Review: Mandela: Long Walk to Freedom (12A)

Idris Elba as Nelson Mandela
Idris Elba as Nelson Mandela
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THIS hugely sympathetic and authorised biopic of Nelson Mandela presupposes that world audiences will be familiar with South African history circa 1960.

In doing so it rushes through Mandela’s domestic life and marriages before arriving at the Sharpeville Massacre in 1960 and presenting it as the powder keg that finally exploded Mandela’s simmering anger at minority rule and apartheid.

That moment is what transformed peaceful protest into an armed struggle. It is also the tipping point for Mandela and sees him jailed for life. Mandela: Long Walk to Freedom (based on Mandela’s own memoirs) focuses on the mental and physical discipline needed to survive incarceration for 27 years.

It also considers what his imprisonment did to second wife Winnie and their children. Hatred keeps her strong. Forgiveness drives him. Such a mighty subject is dependant on a mighty performance. Mandela the Movie is blessed with two: the genius casting of Idris Elba – a powerful physical presence as well as an actor capable of mastering Mandela’s vocal tones and inflexions – and Naomie Harris as Winnie.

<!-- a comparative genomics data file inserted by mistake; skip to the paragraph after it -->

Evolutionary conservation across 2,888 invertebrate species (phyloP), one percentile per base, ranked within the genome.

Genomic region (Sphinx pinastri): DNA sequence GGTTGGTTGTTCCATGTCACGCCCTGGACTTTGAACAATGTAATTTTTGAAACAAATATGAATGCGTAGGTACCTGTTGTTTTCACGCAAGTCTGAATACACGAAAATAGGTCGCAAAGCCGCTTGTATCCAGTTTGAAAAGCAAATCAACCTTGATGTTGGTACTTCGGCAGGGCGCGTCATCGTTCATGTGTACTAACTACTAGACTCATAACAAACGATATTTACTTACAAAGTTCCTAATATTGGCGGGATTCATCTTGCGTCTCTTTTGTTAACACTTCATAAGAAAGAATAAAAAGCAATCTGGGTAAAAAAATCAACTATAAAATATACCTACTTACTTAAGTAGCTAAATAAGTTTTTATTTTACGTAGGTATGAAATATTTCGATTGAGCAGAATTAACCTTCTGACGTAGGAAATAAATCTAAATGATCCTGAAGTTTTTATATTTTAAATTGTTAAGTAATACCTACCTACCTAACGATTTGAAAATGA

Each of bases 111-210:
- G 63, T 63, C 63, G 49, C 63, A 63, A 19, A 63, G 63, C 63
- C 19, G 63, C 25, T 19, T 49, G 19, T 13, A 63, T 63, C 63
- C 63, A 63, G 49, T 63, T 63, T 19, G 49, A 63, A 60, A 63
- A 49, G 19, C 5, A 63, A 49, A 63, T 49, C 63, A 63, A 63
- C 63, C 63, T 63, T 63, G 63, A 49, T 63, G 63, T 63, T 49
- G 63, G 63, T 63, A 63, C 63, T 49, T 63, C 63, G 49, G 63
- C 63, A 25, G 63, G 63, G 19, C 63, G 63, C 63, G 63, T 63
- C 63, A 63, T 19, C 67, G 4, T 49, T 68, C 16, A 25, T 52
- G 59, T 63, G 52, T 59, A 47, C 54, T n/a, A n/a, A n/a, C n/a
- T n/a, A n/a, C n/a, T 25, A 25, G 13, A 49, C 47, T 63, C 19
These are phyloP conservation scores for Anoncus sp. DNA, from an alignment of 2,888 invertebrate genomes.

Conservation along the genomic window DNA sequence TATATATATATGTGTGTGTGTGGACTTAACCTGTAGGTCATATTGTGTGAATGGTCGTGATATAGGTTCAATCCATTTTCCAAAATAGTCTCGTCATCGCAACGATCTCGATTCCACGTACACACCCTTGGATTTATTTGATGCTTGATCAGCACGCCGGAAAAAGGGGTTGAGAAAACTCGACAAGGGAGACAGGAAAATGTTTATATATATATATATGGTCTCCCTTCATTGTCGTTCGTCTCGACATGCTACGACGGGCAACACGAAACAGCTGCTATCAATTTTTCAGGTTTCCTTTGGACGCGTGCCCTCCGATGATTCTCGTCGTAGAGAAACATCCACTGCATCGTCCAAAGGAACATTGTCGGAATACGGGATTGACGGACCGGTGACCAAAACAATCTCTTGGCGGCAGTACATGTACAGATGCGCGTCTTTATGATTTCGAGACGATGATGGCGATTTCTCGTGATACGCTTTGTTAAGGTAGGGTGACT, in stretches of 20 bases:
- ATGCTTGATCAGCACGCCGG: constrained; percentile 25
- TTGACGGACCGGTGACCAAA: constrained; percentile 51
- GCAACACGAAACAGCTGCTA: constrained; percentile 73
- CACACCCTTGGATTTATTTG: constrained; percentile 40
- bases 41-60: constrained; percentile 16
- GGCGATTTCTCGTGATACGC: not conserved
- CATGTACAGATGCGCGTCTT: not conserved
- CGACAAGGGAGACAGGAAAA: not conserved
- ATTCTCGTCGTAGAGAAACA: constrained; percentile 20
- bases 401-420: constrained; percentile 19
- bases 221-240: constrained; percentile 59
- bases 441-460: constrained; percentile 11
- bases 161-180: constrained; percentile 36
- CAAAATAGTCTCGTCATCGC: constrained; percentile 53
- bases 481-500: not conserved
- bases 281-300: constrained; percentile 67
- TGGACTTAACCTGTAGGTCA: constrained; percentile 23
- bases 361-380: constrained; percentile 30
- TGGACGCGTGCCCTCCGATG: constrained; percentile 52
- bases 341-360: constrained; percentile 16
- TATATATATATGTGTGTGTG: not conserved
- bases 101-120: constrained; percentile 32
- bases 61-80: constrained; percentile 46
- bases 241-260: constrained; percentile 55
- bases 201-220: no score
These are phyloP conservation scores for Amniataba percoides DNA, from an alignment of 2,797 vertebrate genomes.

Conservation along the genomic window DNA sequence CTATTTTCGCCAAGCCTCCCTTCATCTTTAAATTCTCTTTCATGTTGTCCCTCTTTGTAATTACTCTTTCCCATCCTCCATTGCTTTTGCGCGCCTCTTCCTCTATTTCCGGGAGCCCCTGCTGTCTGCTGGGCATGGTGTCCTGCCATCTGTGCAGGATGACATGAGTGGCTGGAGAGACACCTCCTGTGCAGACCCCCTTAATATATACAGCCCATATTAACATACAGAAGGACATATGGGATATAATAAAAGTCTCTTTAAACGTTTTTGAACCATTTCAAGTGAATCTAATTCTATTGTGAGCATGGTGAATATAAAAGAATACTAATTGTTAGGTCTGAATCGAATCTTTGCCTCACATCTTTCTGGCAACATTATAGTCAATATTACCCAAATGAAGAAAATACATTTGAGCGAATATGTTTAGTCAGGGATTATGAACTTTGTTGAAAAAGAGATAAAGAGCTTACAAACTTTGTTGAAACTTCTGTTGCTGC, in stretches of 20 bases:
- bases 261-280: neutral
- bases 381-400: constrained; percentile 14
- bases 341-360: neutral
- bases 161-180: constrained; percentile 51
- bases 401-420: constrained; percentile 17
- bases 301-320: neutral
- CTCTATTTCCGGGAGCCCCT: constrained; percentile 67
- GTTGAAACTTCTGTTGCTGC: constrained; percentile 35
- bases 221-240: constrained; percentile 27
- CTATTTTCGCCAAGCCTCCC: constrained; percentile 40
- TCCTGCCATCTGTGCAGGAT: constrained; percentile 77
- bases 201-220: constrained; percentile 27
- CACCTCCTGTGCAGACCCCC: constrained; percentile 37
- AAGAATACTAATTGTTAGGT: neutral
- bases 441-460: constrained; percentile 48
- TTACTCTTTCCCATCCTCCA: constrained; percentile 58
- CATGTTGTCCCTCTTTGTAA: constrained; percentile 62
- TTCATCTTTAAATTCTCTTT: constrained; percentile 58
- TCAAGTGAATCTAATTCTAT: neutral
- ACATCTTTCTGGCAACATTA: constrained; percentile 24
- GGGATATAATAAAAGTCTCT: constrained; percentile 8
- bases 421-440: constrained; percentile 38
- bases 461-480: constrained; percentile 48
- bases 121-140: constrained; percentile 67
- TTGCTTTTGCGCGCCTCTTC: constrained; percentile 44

Elba as Mandela is quiet and imposing. As this most recognisable of icons he is faced with ageing plausibly and straddling five decades as husband, father, lawyer, activist, political figurehead and, finally, architect of reconciliation and peacemaker.

Speeding through the years allows director Justin Chadwick and writer William (Shadowlands) Nicholson to present snapshots of Mandela’s various lives spent in conflict, turmoil and isolation.

In all of them it is Elba who stands tall and prevents the film from flagging.

The film’s main failing is in its depiction of Winnie Mandela. It skates over her corruption and the issue of her alleged complicity in murder and other crimes.

Yet her metamorphosis from supportive spouse to powerful politico in her own right is handled with skill and subtlety by Harris. A little knowledge is a dangerous thing and viewers would be well served by their own research.

However, this is still a mighty film with a mighty performance from Idris Elba.

You would never know he was a Londoner.